digest #127

Don Rosa donrosa at iglou.com
Thu Apr 6 15:25:18 CEST 2000

From: Jakob Soederbaum
>>>>When he gets up,
someone slams a window over his hands. In the next scene, we see Donald as
he (probably) yells of pain outside the window, and the boss saying to his
secretary "Don't ever speak to me like that again, Gretta!". This seems to
imply that he's hearing bad language, probably from Donald

Yes, it seems to imply that, but it had no reason to. Donald had not
uttered a sound up to that time. If anyone inside could hear him yelling
after the window is shut on his fingers (even if he was shown yelling
rather than just making a face), I, as a reader, would wonder how someone
in some distant location offscreen somewhere (NOT shown in a room with an
open window) would hear him while the person only a few feet away hears
nothing. But besides that, no one in comic-book-sequencial-timing in the
first balloon of that panel could be asking about any sounds except those
made in the *previous* panel, which was only the window slamming. This
showed someone's misunderstanding of logic and timing in sequencial
storytelling. That why it puzzled/worried me more than some other sort of
goof... thinking that any of this would seem "right" to any comics editor.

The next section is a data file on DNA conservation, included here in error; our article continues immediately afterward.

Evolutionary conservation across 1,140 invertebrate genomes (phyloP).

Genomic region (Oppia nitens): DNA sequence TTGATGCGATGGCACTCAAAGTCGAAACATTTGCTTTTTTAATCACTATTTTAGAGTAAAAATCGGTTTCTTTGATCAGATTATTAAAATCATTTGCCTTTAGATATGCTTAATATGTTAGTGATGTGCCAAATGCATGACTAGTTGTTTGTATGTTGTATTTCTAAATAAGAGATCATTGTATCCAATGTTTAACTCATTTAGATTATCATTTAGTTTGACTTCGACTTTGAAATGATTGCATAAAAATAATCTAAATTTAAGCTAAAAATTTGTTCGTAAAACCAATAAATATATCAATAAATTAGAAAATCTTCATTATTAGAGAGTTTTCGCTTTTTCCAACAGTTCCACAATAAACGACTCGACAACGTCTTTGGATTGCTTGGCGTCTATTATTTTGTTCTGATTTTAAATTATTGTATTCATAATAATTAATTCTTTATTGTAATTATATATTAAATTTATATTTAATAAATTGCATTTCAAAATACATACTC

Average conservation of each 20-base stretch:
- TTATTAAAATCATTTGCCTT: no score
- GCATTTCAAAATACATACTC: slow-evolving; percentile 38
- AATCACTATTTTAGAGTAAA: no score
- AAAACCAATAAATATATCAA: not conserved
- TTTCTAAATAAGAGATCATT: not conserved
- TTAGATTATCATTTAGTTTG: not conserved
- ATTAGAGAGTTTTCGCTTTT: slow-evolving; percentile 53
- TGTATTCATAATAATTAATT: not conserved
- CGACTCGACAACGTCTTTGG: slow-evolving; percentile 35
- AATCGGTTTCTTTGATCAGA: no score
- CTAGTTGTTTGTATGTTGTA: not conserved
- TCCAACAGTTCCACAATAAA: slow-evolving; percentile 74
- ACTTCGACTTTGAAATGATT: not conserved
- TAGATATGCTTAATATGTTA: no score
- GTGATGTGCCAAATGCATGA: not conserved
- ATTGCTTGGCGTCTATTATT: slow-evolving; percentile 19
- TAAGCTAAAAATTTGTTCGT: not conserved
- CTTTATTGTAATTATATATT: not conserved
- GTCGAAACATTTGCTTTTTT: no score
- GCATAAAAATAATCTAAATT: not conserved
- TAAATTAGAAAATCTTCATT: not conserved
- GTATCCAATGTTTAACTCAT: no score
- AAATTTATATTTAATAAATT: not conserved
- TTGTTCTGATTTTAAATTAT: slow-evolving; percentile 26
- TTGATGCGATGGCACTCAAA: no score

And that's the only reason such a very small matter still warrants such
discussion so many years later.

>>>But what did the original say, then? (No one says he/she is
*going* to shut the window, since this is already done) In the Swedish
version, the boss says (translated) "Don't yell at me, Kerstin!" onto which
she replies "I just shut the window!". So there's no big difference between
the Egmont and the Disney version,

Well, I didn't know when I mentioned that incident in "Incident" that part
of this mystery would be solved. So, It wasn't a crackpot at Disney that
made a senseless rewrite... it was someone at Egmont a year earlier in
their version of my script. (This was before Byron Erickson who understands
comics eminently and who now edits from my original scribble-pages came
along to take charge.)
So, what DID the original scribbles say? I dug into the archives to correct
my memory of the matter by seeing my actual writing. No one said they were
going to shut the window, she was answering a question. Voice from
offstage: "Did you shut the window, Gitte?" Gitte: "Yes, it was getting
drafty." Simple as that.
(Gitte was the name of the secretary in the Egmont editor-in-chief's office
at the time.)
The other annoying change in that script, as I recall, was the closing gag.
My original had Donald, after he has been through so much, had such a
hair-raising adventure, and thinks his falling is all done and he's safe,
falls down an open manhole where $crooge had gone at the beginning of the
story to search for a lost coin. When Donald lands in the ooze next to him,
$crooge with an irritated expression says "Aren't you supposed to be
washing windows?" This appeals to my sense of British understatement
humor... $crooge being so unaware and uninterested in all that's happened,
and is only concerned about his windowcleaner not taking a break. Not a
huge gag, but I liked it as a nice deadpan ending. But the Disney version,
and I now assume the Egmont version, had $crooge saying "What goes up must
come down".          Huh?  Yeah, but so what? Huh?

More information about the DCML mailing list